I‘m really excited [about the National Science Foundation (NSF) fellowship]. The key to NSF applications is stressing how your pursuit of science and contribution to the scientific community is going to have a broader impact, particularly those not involved in your immediate research. You write a personal statement on how you build community and demonstrate leadership, as well as a research proposal, three letters of recommendation, and your transcripts. Thanks to Tech, I had STEM outreach examples from the Society for Hispanic Professional Engineers’ Noche de Ciencias and prior research experience as an undergraduate in the social sciences department. With the NSF fellowship, I get three years of full funding and opportunities to have internships, so I am thinking of connecting with the Department of Energy or Argonne National Laboratories to work on biofuel research. Continue reading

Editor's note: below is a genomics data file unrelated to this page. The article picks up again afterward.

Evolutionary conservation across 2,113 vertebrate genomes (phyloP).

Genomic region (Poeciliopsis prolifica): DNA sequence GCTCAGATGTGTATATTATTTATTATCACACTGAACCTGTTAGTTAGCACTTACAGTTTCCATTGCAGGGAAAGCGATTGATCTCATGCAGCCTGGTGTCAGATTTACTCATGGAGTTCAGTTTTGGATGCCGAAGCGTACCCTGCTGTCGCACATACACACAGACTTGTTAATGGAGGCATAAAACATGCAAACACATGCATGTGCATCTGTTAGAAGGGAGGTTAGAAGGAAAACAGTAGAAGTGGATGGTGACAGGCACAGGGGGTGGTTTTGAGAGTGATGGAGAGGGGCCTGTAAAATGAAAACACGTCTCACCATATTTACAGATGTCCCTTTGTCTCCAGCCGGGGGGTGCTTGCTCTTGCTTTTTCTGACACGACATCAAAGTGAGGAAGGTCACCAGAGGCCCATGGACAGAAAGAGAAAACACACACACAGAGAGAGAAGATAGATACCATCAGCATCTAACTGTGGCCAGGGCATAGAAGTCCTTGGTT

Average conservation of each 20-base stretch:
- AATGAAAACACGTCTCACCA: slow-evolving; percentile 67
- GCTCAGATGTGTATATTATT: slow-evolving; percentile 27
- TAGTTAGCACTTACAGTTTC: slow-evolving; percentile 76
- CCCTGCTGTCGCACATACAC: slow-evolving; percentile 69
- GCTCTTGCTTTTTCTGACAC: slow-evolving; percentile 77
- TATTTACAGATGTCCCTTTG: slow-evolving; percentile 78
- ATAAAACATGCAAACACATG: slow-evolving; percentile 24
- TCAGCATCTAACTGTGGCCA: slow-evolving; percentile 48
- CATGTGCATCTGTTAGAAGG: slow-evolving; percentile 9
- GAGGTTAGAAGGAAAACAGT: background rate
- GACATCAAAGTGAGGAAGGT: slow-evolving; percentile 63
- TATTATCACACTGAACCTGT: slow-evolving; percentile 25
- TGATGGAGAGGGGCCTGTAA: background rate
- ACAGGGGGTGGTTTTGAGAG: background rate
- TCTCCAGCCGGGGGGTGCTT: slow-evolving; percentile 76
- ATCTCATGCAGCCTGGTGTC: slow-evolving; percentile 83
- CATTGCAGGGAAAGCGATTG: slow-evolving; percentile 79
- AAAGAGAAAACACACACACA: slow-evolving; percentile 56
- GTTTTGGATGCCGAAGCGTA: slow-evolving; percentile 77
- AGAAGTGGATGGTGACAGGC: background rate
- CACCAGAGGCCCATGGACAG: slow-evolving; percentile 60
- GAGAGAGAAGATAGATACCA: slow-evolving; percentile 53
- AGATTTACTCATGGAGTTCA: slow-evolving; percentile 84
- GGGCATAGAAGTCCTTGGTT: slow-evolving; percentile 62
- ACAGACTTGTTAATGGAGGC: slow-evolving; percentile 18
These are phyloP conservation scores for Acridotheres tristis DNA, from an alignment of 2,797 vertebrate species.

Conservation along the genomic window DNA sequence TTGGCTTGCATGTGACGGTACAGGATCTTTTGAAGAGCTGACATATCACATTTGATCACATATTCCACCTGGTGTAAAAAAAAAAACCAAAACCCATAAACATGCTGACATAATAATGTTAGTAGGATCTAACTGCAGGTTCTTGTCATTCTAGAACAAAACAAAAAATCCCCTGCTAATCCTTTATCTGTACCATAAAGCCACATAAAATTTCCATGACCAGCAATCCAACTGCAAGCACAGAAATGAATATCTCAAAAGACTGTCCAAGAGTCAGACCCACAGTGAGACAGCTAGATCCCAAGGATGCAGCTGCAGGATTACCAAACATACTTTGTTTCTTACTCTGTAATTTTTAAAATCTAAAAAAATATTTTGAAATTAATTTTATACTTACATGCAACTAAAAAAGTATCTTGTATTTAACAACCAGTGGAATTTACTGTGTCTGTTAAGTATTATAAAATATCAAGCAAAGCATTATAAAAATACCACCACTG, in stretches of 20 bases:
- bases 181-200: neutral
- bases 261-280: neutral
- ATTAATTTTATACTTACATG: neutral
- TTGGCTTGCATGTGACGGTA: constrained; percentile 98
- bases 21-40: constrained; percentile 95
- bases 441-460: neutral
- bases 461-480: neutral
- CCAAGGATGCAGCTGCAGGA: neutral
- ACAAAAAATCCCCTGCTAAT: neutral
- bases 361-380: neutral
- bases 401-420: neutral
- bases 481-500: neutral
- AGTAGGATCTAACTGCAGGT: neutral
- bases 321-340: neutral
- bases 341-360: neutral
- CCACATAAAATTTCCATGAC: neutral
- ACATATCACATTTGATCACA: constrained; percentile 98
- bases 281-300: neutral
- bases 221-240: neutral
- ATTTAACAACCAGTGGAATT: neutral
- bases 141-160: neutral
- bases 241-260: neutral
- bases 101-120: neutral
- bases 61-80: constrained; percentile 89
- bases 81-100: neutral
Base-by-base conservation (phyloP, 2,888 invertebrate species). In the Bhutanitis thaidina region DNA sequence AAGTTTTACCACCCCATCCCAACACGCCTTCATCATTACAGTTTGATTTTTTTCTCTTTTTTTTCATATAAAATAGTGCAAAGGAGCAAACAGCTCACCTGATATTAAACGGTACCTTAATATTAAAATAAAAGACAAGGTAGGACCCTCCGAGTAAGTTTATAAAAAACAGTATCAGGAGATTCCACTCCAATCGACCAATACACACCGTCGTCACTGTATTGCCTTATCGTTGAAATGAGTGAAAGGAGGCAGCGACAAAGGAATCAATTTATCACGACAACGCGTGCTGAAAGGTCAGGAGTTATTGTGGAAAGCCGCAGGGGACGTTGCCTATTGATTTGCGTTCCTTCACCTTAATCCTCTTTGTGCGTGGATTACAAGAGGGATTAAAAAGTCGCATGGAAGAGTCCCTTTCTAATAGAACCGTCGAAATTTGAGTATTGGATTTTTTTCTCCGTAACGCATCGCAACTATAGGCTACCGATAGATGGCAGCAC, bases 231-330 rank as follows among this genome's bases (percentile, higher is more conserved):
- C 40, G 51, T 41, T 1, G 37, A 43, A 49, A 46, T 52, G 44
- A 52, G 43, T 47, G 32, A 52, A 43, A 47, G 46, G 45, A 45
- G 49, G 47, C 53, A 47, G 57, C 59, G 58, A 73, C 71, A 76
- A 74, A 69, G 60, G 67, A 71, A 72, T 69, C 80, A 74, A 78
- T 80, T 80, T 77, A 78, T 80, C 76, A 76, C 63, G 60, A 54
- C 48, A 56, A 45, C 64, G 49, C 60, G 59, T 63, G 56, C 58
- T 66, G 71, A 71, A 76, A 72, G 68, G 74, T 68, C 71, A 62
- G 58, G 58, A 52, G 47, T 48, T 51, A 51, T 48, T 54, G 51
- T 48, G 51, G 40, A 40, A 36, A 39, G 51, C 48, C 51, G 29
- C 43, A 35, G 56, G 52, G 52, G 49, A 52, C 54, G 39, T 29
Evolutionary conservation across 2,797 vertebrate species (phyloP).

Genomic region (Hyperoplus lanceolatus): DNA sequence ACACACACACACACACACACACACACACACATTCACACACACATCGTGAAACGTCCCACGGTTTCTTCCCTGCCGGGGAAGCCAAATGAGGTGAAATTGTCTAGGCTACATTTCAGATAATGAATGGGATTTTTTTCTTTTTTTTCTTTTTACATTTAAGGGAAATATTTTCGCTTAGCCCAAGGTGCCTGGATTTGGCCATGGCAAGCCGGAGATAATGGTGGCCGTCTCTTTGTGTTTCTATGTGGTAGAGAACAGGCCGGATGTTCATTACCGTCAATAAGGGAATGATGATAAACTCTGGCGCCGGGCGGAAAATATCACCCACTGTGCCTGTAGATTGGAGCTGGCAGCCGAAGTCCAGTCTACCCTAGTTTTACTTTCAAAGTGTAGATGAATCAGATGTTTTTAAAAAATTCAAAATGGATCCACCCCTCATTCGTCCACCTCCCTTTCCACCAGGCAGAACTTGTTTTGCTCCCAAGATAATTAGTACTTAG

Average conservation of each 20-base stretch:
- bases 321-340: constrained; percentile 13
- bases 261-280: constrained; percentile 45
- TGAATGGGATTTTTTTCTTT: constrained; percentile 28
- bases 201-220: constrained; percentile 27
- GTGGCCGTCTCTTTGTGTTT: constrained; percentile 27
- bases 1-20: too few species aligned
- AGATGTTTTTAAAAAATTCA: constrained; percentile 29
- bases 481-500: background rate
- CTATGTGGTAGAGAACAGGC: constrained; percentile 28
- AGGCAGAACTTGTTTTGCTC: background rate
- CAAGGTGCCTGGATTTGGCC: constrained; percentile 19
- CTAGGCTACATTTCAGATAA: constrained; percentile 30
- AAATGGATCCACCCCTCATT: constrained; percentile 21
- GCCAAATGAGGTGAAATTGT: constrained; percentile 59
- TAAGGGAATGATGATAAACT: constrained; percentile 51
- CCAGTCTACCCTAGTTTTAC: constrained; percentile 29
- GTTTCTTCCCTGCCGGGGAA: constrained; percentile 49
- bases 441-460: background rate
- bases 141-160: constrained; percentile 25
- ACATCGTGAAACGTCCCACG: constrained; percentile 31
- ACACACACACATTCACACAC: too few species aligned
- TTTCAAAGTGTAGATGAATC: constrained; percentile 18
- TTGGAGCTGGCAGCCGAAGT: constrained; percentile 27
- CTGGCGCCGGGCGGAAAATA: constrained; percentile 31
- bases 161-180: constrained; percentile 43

Jamal Palmer (MF Forestry ‘19)

Jamal Palmer

I started learning about alternative energies in high school through a program that also had us do a garden restoration. And that kind of sparked my interest in urban forestry and it kind of got me on the path of saying, “Hey, maybe I can pursue this path.” I didn’t see a lot of people that looked like me that were pursuing this path. So I said, “Hey, let me be a trailblazer in a sense and start this.”

When I first started college as an undergraduate, I didn’t do urban forestry because I didn’t know my school had a program. I did the closest thing to it, which is environmental science, but then I found out from the agriculture department that they had an urban forestry program, but it was still in the development stages, so I said, “Hey, let me get back to what that spark was.” And as I started taking the classes, I realized that this was really what I wanted to do, it was something I could see myself doing for years to come.